So how much money is being lost through cybercrime in the UK? Last year the Office for National Statistics estimated that 4.5 million cybercrimes were committed in England and Wales. Bank and credit card fraud made up 75% of all offences, with consumer fraud (taking out loans and mobile phone contracts, or making purchases in someone else’s name) made up 22% of the total number of crimes. According to the latest Cyber Security Breaches Survey, 27% of UK businesses and charities had experienced an attack in the past 12 months, with an average cost of £3,000 to each organisation. This adds up to billions of pounds, not to mention the personal costs of consumers losing data or becoming victims of fraud. Human fallibility is at the heart of many such security breaches. That survey found that of UK cyber attacks, 80% were related to “phishing” (when an email is sent purporting to be from a reputable company in order to induce individuals to reveal personal information), and almost a third involved hackers impersonating senior management via email. Research by the security company Kroll found that 88% of UK data breaches last year were the result of human error. The scale of attacks may be higher, given that there has been significant under- reporting in the past, although the new General Data Protection Regulation (GDPR) is likely to prompt a better picture of the number of incidents.

How the criminal works:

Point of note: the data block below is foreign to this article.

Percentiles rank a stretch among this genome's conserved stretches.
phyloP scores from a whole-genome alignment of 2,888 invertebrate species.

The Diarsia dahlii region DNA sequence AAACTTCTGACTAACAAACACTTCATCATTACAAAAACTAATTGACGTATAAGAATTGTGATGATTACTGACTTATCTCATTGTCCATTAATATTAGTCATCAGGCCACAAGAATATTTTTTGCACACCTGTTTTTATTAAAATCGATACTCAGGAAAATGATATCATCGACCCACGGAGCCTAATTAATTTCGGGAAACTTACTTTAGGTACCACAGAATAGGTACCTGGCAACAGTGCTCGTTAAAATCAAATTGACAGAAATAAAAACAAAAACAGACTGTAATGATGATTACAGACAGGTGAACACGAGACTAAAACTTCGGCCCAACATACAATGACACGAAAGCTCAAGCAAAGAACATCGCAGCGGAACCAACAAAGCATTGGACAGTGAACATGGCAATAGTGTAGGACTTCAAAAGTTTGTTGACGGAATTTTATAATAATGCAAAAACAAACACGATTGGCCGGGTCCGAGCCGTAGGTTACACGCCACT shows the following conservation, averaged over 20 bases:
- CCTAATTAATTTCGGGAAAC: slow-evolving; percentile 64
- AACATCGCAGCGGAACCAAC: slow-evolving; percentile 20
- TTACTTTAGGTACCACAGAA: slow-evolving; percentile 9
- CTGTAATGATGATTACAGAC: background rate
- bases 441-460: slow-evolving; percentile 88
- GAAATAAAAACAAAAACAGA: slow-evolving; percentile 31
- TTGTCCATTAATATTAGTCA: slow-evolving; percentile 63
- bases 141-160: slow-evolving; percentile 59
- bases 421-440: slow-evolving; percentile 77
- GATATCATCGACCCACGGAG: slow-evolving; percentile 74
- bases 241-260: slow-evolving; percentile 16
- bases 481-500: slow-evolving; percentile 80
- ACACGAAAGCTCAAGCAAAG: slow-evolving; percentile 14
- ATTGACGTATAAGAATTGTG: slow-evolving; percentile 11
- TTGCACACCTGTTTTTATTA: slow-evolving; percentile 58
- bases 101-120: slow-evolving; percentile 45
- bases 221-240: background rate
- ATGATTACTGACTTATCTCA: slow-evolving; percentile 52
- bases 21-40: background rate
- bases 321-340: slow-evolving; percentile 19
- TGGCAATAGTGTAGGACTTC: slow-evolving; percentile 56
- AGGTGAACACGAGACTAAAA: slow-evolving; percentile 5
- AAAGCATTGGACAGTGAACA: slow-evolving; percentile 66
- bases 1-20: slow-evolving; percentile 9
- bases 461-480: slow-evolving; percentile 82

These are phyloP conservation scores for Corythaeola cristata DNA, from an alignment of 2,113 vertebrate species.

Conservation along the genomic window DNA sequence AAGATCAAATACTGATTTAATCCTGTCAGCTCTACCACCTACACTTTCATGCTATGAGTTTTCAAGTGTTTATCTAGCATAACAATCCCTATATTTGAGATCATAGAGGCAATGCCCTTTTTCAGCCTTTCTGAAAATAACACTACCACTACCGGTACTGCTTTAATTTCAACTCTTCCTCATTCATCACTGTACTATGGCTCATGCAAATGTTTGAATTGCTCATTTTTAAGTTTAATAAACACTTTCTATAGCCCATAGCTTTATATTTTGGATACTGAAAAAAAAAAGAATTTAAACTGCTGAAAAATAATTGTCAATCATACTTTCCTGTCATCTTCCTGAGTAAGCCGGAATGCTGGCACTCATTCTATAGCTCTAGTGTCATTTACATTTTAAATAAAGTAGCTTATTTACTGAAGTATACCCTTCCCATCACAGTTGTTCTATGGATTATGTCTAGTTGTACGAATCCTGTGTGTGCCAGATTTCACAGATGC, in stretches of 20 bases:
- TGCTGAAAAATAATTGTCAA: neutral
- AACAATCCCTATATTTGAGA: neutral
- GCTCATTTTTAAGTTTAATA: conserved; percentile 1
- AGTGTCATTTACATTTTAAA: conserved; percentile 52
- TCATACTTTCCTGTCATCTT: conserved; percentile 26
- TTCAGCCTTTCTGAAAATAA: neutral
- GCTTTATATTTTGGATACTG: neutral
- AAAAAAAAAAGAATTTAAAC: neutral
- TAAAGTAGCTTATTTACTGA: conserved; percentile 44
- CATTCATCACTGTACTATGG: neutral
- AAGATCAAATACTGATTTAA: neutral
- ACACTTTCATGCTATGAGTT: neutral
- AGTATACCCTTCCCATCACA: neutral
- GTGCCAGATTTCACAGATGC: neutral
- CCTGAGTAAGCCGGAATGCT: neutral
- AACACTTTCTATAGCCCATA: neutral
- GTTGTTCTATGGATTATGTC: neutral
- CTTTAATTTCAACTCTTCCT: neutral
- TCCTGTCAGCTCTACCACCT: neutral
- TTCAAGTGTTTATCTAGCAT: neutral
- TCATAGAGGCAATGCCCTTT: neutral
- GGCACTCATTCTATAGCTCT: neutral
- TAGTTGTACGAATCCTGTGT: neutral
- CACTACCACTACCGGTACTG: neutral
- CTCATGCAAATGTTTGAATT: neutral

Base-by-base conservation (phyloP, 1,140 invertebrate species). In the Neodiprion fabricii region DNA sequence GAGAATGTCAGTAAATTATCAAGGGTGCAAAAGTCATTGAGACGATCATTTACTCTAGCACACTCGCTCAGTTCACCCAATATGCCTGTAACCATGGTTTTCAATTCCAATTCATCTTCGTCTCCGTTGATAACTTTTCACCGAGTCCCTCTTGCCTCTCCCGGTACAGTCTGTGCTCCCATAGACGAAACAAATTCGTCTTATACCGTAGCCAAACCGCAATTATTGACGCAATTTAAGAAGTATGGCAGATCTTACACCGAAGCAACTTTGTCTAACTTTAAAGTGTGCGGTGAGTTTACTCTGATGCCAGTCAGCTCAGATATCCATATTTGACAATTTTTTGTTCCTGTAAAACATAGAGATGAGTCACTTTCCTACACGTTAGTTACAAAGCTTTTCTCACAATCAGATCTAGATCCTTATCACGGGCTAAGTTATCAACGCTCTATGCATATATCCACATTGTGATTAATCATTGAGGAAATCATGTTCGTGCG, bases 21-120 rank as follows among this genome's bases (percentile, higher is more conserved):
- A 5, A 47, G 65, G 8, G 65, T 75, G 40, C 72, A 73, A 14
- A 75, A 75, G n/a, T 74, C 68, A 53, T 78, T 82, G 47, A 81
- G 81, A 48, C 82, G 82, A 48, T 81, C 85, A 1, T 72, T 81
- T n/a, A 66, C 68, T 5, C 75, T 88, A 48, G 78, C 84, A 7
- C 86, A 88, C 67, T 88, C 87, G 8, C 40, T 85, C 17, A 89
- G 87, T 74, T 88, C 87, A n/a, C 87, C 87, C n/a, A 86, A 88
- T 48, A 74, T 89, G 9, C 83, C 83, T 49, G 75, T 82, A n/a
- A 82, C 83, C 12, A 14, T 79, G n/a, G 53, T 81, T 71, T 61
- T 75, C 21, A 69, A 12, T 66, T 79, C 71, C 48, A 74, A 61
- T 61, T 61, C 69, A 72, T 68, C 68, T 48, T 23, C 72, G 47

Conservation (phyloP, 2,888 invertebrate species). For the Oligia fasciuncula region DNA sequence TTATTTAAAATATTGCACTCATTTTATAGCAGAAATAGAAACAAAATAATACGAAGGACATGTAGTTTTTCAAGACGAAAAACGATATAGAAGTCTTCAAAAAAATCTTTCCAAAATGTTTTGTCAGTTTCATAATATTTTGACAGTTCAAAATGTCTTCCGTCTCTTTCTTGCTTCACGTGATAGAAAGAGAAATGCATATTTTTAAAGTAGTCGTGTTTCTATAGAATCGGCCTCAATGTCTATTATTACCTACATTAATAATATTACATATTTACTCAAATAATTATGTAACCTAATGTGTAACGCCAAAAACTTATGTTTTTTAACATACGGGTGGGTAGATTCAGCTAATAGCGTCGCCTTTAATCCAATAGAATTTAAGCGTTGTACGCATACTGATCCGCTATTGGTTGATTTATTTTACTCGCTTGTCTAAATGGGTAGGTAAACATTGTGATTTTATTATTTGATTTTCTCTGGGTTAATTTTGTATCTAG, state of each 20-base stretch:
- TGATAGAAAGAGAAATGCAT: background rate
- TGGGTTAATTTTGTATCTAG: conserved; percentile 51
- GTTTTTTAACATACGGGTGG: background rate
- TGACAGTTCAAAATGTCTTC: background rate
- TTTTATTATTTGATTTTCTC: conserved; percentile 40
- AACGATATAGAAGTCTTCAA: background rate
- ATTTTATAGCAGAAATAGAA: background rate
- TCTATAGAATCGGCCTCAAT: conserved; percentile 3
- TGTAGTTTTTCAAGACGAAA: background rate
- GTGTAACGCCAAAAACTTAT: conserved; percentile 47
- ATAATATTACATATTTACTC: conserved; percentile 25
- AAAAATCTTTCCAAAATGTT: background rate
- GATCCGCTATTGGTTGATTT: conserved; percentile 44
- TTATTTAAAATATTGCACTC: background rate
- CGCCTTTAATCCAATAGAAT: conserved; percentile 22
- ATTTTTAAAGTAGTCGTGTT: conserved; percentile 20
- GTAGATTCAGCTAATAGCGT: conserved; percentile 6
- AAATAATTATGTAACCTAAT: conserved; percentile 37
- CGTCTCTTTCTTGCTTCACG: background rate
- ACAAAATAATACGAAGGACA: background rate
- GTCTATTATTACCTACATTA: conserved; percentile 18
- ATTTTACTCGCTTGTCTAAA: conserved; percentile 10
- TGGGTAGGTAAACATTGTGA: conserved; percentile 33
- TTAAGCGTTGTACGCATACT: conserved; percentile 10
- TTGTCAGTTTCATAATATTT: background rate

What a criminal is hoping for when they steal data is a combination of hard facts - addresses, credit card details, or passport information. This valuable data can either be used in an immediate attack on say, your bank account, or traded through online criminal marketplaces to those better equipped to exploit it. After stealing your data, a criminal will attempt to use email and password combinations to login to your online services and websites (Your email is the gateway to all your other accounts, so using the same email and password combination for a number of different websites increases the risk of having multiple accounts compromised. You may not become aware that you are a victim unless you notice money going from your account or are notified by your bank, anti-virus or service provider. It’s not just the obvious financial sites that are attractive to a cyber criminal. Social media accounts, which for many are a valuable way of keeping in touch with family and friends, can be hacked to blackmail a victim by, say, threatening online exposure of private photographs unless a ransom is paid (this happens not just to celebrities but plenty of “ordinary” citizens). Some hackers may break into the accounts of popular sites, such as Instagram and Facebook, just to show off to other users by demonstrating their capabilities. In some cases, social media accounts are a person’s livelihood and can be highly lucrative for those who build up a large number of followers. As such, any threat to hijack or delete can be very damaging to both the reputation and finances of the victim.